(This “Application” column goes with the Bible study for March 29, 2020: “Power Over Evil.”)
By David Faust
Jesus’ encounter with the man possessed by demons known as Legion is a strange-sounding story, but here are three practical lessons we can learn from it.
Satan is real; evil is devastating. The prince of darkness isn’t a childish myth. We struggle “against the powers of this dark world and against the spiritual forces of evil” (Ephesians 6:12). Demonic forces nearly destroyed the man. He was violent, self-destructive, and anti-social, and he lived in a cemetery. It’s naïve to deny Satan’s influence. Science and education alone cannot resolve all of our social ills. Many deadly ideas and destructive deeds detailed in the daily news can only be described as evil.
Christ can transform cultures and individuals. He came to “break the power of him who holds the power of death—that is, the devil” (Hebrews 2:14). At the cosmic level, the Son of God appeared “to destroy the devil’s work” (1 John 3:8), and this account demonstrates how Christ can change lives on an individual level. After encountering Christ, the man was “dressed and in his right mind.” His remarkable and undeniable transformation amazed the locals who knew him well (Mark 5:15). Jesus changed a scary cemetery dweller into a calm, reasonable person of peace.
In the eyes of many, economics matter more than spiritual freedom. The man’s neighbors were more concerned about their lost herd of swine than a lost soul’s redemption. Upset by their economic loss and unnerved by the Lord’s supernatural power, “the people began to plead with Jesus to leave their region” (Mark 5:17).
CLEAR THINKING NEEDED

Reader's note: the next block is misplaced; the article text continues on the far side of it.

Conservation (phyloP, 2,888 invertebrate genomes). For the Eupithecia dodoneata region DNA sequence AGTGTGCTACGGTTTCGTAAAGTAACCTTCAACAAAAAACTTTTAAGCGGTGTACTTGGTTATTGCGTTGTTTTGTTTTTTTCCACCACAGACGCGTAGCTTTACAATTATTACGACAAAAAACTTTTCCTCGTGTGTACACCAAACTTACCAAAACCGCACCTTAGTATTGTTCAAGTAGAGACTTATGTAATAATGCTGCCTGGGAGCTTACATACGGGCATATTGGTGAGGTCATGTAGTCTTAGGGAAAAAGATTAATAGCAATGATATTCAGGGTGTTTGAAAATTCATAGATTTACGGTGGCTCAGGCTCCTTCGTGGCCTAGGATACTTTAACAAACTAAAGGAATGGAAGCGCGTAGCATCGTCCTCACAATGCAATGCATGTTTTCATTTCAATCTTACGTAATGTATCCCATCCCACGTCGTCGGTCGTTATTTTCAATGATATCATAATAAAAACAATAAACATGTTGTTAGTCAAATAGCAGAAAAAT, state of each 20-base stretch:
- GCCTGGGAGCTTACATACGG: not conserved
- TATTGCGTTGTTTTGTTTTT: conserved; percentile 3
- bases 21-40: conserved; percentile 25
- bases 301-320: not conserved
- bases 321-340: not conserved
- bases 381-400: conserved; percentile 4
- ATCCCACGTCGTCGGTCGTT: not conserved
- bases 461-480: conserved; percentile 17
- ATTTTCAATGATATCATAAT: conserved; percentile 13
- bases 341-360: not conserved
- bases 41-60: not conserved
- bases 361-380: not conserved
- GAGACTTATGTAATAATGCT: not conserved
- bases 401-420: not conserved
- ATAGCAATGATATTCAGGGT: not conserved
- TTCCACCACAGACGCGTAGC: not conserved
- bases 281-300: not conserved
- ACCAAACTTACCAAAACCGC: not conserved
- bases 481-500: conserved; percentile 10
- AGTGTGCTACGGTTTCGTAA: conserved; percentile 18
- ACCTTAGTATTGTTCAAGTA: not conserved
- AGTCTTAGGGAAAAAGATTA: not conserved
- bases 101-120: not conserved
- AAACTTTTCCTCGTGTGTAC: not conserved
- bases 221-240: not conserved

What kindness Jesus showed to this desperate man! Freed from Satan’s grip, the man begged to travel with Jesus, but instead the Lord urged him to go home and tell his own people “how much the Lord has done for you, and how he has had mercy on you” (vv. 18, 19). God’s mercy changed the man’s ghoulish misery into a good news ministry.
And notice: Jesus restored him to his right mind. The human mind has been a battleground ever since Satan attacked Adam and Eve by stirring confusion and doubt. Of course, this demon-possessed man was an extreme case, but on some level, conversion to Christ always involves being “transformed by the renewing of your mind” (Romans 12:2).
What does a renewed mind look like?
- It seeks to take every thought captive to Christ (2 Corinthians 10:5).
- It doesn’t dumb down the gospel. Instead, a renewed mind hungers and thirsts for righteousness, growing in faith, goodness, knowledge, self-control, perseverance, godliness, mutual affection, and love (2 Peter 1:5-7).
- A renewed mind holds firm convictions, yet is open and teachable, eager to adopt new insights gleaned from Scripture.
- A renewed mind moves us to care for those with troubled minds who struggle with mental illness and emotional problems, providing prayer support, medical resources, spiritual shepherding, and counseling services to them and their families.
- A renewed mind worships the Lord and continually discovers additional facets of God’s glory that call forth praise. As the classic hymn, “Be Thou My Vision” reminds us, God is our “best thought, by day or by night.”
- It leads to clearer thinking, emotional healing, and deeper peace.
Christ releases us from Satan’s grip so we can love the Lord with all our heart, soul, mind, and strength.
Personal Challenge: This week tell someone who is not following Christ how much the Lord has done for you and how he has had mercy on you.